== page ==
The National Labor Relations Act (“NLRA”) was enacted by Congress in 1935. For most if its existence, it has been a law that employers with unions knew well, but was largely ignored by employers without a union presence. In fact, most employers without a unionized work force probably never even considered that the NLRA would apply to them. But it does.
The NLRA applies to almost all private employers regardless of whether there is a union presence. Section 7 of the NLRA grants employees several rights, including the right to “engage in . . . concerted activities for the purpose of . . . mutual aid or protection.” An employer violates Section 8(a) (1) of the NLRA when they “interfere with, restrain or coerce employees in the exercise of the rights guaranteed by Section 7.” An employee is considered to be engaged in “concerted activities” when the employee acts for the purpose of benefiting a group of employees.
The National Labor Relations Board (“the Board”) enforces the NLRA. In recent years, the Board has focused its enforcement of the NLRA to a much larger extent on non-unionized employers. The NLRB’s increased attention to the non-unionized sector may be the result of significantly declining union membership in the United States. In 1983, 20.1 percent of workers in the U.S. were in a union. The percentage of U.S. workers in a union fell to just 11.8 percent in 2011.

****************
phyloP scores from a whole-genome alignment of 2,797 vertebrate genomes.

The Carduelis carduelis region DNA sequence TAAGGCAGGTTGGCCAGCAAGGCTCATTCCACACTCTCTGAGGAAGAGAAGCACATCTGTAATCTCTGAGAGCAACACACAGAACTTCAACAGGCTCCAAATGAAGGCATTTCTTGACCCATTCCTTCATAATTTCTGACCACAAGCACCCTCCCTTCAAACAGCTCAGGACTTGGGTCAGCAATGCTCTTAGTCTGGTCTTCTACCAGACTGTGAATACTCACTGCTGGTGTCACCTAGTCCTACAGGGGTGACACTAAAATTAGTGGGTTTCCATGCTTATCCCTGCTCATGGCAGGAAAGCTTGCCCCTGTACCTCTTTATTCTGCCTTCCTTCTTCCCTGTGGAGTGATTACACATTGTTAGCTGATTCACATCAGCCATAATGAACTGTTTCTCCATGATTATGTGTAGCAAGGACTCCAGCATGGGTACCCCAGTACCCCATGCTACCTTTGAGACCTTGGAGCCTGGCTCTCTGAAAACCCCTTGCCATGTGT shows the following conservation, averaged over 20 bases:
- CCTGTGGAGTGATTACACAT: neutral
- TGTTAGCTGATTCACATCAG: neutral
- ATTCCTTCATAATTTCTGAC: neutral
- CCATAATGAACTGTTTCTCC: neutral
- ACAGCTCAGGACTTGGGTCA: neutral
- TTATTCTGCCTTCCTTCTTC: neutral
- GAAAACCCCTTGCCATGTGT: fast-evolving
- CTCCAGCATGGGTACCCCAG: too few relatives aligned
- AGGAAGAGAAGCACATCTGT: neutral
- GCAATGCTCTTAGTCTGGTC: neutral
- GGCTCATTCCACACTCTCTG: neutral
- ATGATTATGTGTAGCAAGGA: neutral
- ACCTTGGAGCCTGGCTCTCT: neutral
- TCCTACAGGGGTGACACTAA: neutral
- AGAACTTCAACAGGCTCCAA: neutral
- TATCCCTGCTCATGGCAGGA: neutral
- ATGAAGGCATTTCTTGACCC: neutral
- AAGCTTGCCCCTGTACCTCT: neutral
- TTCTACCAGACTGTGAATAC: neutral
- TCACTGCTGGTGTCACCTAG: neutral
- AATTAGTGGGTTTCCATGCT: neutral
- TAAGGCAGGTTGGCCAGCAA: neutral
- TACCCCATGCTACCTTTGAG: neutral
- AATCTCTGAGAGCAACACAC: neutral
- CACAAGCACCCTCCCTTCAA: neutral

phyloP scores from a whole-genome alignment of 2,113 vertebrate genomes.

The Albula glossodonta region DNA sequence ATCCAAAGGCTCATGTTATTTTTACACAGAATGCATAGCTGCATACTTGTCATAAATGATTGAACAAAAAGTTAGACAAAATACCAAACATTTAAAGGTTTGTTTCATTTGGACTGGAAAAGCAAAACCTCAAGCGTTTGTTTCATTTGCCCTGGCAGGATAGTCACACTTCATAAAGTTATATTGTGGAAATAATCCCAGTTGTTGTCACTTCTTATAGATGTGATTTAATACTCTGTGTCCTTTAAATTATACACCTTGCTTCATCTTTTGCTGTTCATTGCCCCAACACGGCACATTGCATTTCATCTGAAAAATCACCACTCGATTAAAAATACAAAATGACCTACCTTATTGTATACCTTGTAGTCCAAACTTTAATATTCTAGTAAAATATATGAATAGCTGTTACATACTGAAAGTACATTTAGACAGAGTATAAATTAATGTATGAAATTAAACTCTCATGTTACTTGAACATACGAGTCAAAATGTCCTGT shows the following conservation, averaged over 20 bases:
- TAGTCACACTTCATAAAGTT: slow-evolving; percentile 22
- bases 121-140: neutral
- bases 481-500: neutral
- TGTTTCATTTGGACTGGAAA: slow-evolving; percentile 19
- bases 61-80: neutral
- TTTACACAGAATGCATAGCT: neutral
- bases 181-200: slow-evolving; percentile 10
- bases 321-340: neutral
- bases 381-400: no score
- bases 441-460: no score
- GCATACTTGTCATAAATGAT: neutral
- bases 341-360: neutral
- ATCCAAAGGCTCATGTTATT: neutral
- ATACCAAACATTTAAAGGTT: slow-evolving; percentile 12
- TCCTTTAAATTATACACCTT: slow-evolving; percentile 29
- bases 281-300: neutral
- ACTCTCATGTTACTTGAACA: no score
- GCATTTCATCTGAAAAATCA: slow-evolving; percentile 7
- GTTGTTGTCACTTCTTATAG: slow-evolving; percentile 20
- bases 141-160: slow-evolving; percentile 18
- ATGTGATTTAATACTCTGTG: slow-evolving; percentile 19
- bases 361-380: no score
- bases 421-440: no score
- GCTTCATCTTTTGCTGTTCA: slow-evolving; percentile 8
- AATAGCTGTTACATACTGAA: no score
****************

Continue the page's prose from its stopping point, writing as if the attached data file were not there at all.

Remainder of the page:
Limiting the Application of Company Confidentiality Policies
The Board’s enforcement of the NLRA in the non-unionized workplace has been in some surprising areas – including areas that the drafters of the NLRA could not possibly have contemplated when the NLRA was written. For example, because of the prevalence of social media both inside and outside the workplace, many employers now have social media policies in their handbooks. Recently, the Board brought a charge against an employer who terminated an employee for posting disparaging statements about her supervisor on Facebook. Am. Med. Response of Connecticut, Inc., NLRB Case No. 34-CA-12576. The Board deemed the employee’s posting protected conduct under the NLRA. The employer maintained a “Blogging and Internet Posting Policy” that barred employees from “making disparaging, discriminatory, or defamatory comments when discussing . . . the employee’s superiors.” The parties reached a settlement, so the case leaves many unanswered questions. But it is clear that employers should evaluate their social media policies to make sure they do not violate an employee’s right under the NLRA to engage in concerted activities.